United States Daniel Catán, Florencia en el Amazonas: Soloists, Chorus and Orchestra of Lyric Opera of Chicago / Jordan de Souza (conductor). Civic Opera House, Chicago, 26.11.2021. (JLZ)
Director – Francesca Zambello
Sets – Peter J. Davison
Costumes – Catherine Zuber
Lighting – Mark McCullough
Projection – S. Katy Tucker
Choreographer – Eric Sean Fogel
Chorus master – Michael Black
Florencia – Ana María Martínez
Rosalba – Gabriella Reyes
Arcadio – Mario Rojas
Paula – Deborah Nansteel
Alvaro – Levi Hernandez
Riolobo – Ethan Vincent
Captain – Raymond Aceto
Excerpts from Daniel Catán’s 1996 opera, Florencia en el Amazonas, have been part of recitals by Ryan Opera Center members for several years, but the present season benefits from Lyric Opera of Chicago’s first staging of the entire work in a production directed by Francesca Zambello and conducted by Jordan de Souza. The plot of Marcela Fuentes-Berain’s libretto takes its inspiration from the writing of Gabriel García Márquez; while it is not based on any single Márquez work, the plot resonates with the ending of Love in the Time of Cholera. It also echoes Lyric’s notable commission of Bel Canto, an opera with a diva at the heart of the story. The difference between the works lies in the music: Florencia is redolent of the richly romantic idiom that Catán uses to evoke the libretto’s magic realism.
In the role of Florencia Grimaldi, Ana María Martínez gave an appealing performance which is, perhaps, informed by her experience as Rosalba in the world premiere of the opera, and by her contact with the composer during his lifetime. Martinez’s interpretation made the diva come to life. The search for her long-lost lover, Cristóbal, at the core of this Amazon journey, emerged well in the duet with the Captain and, later, in her poignant reflection about the love that spurred her singing career. Martinez embodied her character so that the soliloquy at the beginning of Act II set up the soaring Finale in which she joins her lover spiritually in the rain forest: the two numbers comprised an antecedent and a consequence that brought the work to a satisfying conclusion. Throughout, Martinez conveyed a sense of ease and presented Florencia as an engaging, three-dimensional character whose experience of love transformed her completely.
Gabriella Reyes gave a nuanced performance as Rosalba, Florencia’s biographer, at times suggestive of a younger Florencia. Reyes’s clear soprano fit the role well, and it showed best in the Act II duet with Arcadio where they transform their mutual objections to a love affair into a commitment to each other. Later, when Rosalba discovers that she has been traveling the entire time with her idol, Florencia, the recognition emerged with vocal elegance. Reyes’s portrayal added to the evening’s success.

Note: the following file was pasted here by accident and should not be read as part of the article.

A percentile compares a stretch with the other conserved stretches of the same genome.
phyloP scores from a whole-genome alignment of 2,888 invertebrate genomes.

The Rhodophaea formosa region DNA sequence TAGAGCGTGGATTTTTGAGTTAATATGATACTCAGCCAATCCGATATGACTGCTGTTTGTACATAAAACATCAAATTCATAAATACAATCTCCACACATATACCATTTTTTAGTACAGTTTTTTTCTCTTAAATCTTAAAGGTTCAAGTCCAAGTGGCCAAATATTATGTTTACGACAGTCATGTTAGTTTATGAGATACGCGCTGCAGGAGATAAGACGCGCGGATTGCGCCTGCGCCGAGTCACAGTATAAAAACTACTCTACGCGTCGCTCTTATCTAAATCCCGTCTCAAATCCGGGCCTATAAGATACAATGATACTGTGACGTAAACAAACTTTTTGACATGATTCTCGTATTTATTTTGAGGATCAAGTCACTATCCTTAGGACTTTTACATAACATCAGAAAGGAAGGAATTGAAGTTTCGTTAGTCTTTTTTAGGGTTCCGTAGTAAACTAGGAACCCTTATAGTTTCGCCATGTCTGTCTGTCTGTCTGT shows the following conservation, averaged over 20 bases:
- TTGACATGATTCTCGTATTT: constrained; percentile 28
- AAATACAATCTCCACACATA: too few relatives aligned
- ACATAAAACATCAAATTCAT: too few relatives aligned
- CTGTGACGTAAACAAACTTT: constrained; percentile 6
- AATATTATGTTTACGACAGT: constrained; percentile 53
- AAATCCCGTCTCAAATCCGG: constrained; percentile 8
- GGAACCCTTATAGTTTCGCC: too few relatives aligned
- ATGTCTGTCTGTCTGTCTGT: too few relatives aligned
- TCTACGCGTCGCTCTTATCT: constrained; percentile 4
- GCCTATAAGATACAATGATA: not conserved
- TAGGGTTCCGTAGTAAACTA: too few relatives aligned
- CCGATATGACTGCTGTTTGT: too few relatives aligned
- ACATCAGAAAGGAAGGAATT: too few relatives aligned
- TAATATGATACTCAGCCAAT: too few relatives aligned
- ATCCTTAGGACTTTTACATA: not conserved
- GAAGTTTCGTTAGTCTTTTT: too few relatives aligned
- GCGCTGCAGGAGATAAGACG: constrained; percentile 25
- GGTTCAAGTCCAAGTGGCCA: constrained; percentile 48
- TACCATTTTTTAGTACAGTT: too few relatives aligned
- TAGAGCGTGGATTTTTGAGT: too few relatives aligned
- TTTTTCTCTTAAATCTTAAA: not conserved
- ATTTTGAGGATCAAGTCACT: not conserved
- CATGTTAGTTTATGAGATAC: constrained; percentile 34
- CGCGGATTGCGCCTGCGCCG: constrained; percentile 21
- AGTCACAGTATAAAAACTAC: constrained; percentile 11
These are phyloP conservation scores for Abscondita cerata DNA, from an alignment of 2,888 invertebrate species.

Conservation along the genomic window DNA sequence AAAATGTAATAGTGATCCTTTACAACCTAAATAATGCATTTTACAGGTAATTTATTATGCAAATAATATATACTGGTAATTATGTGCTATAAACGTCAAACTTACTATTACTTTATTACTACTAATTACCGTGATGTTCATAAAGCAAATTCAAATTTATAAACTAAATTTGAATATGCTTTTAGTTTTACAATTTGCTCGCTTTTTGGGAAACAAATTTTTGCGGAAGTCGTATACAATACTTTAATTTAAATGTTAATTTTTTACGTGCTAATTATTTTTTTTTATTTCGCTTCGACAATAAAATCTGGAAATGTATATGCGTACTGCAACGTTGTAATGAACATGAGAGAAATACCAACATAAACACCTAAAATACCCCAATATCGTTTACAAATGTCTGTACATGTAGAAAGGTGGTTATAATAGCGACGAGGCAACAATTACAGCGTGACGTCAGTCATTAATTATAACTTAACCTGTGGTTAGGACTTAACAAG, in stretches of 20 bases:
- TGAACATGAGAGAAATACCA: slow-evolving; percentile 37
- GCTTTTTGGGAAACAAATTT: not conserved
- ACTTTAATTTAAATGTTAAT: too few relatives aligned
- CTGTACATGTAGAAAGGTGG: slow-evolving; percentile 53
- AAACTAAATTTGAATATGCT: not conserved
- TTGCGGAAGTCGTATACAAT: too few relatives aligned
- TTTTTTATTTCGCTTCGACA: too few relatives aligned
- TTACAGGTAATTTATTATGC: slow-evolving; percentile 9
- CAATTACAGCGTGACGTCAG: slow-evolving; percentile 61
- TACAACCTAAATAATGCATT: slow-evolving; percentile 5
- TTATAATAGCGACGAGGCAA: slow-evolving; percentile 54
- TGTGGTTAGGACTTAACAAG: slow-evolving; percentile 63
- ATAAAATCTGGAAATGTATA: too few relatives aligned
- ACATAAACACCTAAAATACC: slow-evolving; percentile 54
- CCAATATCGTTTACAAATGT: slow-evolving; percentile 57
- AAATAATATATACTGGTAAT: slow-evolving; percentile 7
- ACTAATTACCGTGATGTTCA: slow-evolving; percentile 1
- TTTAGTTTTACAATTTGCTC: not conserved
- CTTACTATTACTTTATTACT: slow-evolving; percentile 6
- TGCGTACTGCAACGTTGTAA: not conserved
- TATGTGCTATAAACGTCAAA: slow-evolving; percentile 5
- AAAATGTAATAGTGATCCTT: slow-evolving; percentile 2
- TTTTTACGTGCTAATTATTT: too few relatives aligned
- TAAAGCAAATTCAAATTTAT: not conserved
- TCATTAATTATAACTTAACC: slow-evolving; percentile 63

Ryan Opera Center alumnus Mario Rojas joined the cast in the role of Arcadio. Despite some pitch problems with the orchestra in his opening lines, Rojas warmed to the role during his exchange with the Captain, his uncle, about leaving the family business of managing boats on the Amazon. He also acted well, with his stage presence at the culmination of Act I crucial to that climactic scene. Yet it was in the second-act duet with Rosalba that the audience could really hear Rojas’s fine tenor.
Raymond Aceto was impressive as Arcadio’s uncle. His warm voice reinforced the role stylishly as he anchored the scenes in which he sang. One of the challenging roles in Florencia is Riolobo, and Ethan Vincent was convincing in a part that requires him to step in and out of scenes. His deft delivery was essential as he guided the singers and, with them, the audience, through the magic realism in the narrative. Vincent’s full voice allowed the text to be heard clearly when the orchestral scoring competed with the vocal content at the beginnings and ends of scenes.
In a very positive way, Deborah Nansteel and Levi Hernandez as Paula and Alvaro were entwined from the start, and they acted well together. The sometimes-acerbic lines between the two in the libretto were underscored with a musical continuity that made them inseparable, and made Nansteel’s lament for Alvaro full of the pathos implicit in the score. Nansteel’s polished performance stands out along with the others in this well-cast production.
Sets and lighting blended with projections that added subtleties to the overall presentation: the single set of a ship gave the impression of motion on the Amazon, and that is no small feat. The dancers who suggested the forces of the river contributed strongly to the stagecraft, as they moved easily around the ship under Zambello’s direction.
Jordan de Souza led the orchestra well. If at times they overbalanced the voices, the latter were always persuasive. De Souza’s direction was solid from the start, which is particularly important when a score is new to a house. The solid response at the end of the evening demonstrated his effectiveness in bringing Florencia en el Amazonas to Lyric Opera of Chicago in a production that stands well with others in this season.
James L. Zychowicz